Pregnant woman among three reported injured by naval attacks in Sagaing

Soldiers rode boats along the Chindwin river and fired guns and artillery at villages along its banks, residents said 

Junta soldiers injured three people, including a pregnant woman, and destroyed several houses during attacks on villages in Sagaing Region last week, locals told Myanmar Now.

Troops travelled down the Chindwin river on boats during a two day assault in Kani Township, coming ashore to fire guns and heavy artillery at villages sitting along the riverbank.

Locals said soldiers from nine military boats attacked the villages of Sar Pho Gyi, Nat Gyi, Yinyein, and Thit Khat on Friday and Saturday.

The pregnant woman, who is 30 years old, was shot in the leg trying to escape when soldiers fired guns at one village, said a Kani local who volunteered to help rescue those injured.

“The military started shooting at the shore. The pregnant lady got shot in the leg while trying to flee. She’s seven month pregnant now,” the volunteer said.

The volunteer and another local said a house and three motorcycles were burned down in the town of Kani, while two houses in Yinyein and a house from Thit Khet were hit with artillery shells.

There were also reports that two men were injured when soldiers came on land and rampaged through Nat Gyi on Saturday morning, and the village was hit with around 20 shells, the residents said.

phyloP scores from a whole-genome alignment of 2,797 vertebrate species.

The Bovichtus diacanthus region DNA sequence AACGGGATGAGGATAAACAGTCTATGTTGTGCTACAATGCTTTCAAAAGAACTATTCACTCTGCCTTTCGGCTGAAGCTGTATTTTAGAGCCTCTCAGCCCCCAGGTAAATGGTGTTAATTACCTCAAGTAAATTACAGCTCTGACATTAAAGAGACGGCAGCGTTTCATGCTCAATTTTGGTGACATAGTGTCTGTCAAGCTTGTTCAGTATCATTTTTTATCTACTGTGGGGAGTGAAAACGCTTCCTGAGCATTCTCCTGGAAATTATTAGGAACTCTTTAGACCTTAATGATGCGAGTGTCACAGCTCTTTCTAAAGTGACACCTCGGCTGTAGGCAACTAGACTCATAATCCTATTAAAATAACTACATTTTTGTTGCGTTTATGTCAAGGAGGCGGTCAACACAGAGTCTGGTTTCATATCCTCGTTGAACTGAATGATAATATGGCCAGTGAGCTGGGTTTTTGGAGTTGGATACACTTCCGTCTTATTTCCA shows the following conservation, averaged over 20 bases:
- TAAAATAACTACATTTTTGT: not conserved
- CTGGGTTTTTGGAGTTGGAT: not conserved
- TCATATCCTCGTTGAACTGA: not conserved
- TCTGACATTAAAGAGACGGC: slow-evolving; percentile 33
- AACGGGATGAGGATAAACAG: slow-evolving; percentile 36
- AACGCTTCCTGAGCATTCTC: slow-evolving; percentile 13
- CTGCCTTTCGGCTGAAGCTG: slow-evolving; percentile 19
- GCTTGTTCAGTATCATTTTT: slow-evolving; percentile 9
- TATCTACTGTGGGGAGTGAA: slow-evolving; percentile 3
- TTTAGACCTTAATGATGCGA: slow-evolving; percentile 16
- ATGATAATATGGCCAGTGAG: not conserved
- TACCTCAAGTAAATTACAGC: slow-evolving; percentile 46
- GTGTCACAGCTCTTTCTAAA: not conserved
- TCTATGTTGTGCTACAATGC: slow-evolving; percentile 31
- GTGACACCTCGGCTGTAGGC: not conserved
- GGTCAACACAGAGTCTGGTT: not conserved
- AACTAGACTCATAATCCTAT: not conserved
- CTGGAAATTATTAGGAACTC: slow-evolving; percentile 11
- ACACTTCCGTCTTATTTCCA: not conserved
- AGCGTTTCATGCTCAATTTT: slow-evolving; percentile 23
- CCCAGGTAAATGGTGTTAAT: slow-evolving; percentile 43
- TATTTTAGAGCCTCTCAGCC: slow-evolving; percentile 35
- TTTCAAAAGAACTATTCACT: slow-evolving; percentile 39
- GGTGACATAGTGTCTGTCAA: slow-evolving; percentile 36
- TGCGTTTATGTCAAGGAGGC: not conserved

The attacks were likely a response to ambushes by People’s Defence Force fighters against military boats, said a Kani-based political activist.

“There were some occasions where People’s Defence Force troops shot at the military vehicles from the shores of the Chindwin river. I think the military was trying to scare off the civilians on the shore,” he said.

Thousands of people living along the riverbank have fled their homes since the attacks and are in need of food, medicine, and shelter, the residents said.

The junta has not commented on the attacks.

Earlier this month villagers found the bodies of 15 men in Kani who appear to have been the victims of a military massacre after they were captured and tortured by soldiers.

Kani emerged as a hotspot for anti-coup protests after the military’s February power grab, and some of its residents have since taken up arms in response to murderous crackdowns by the junta.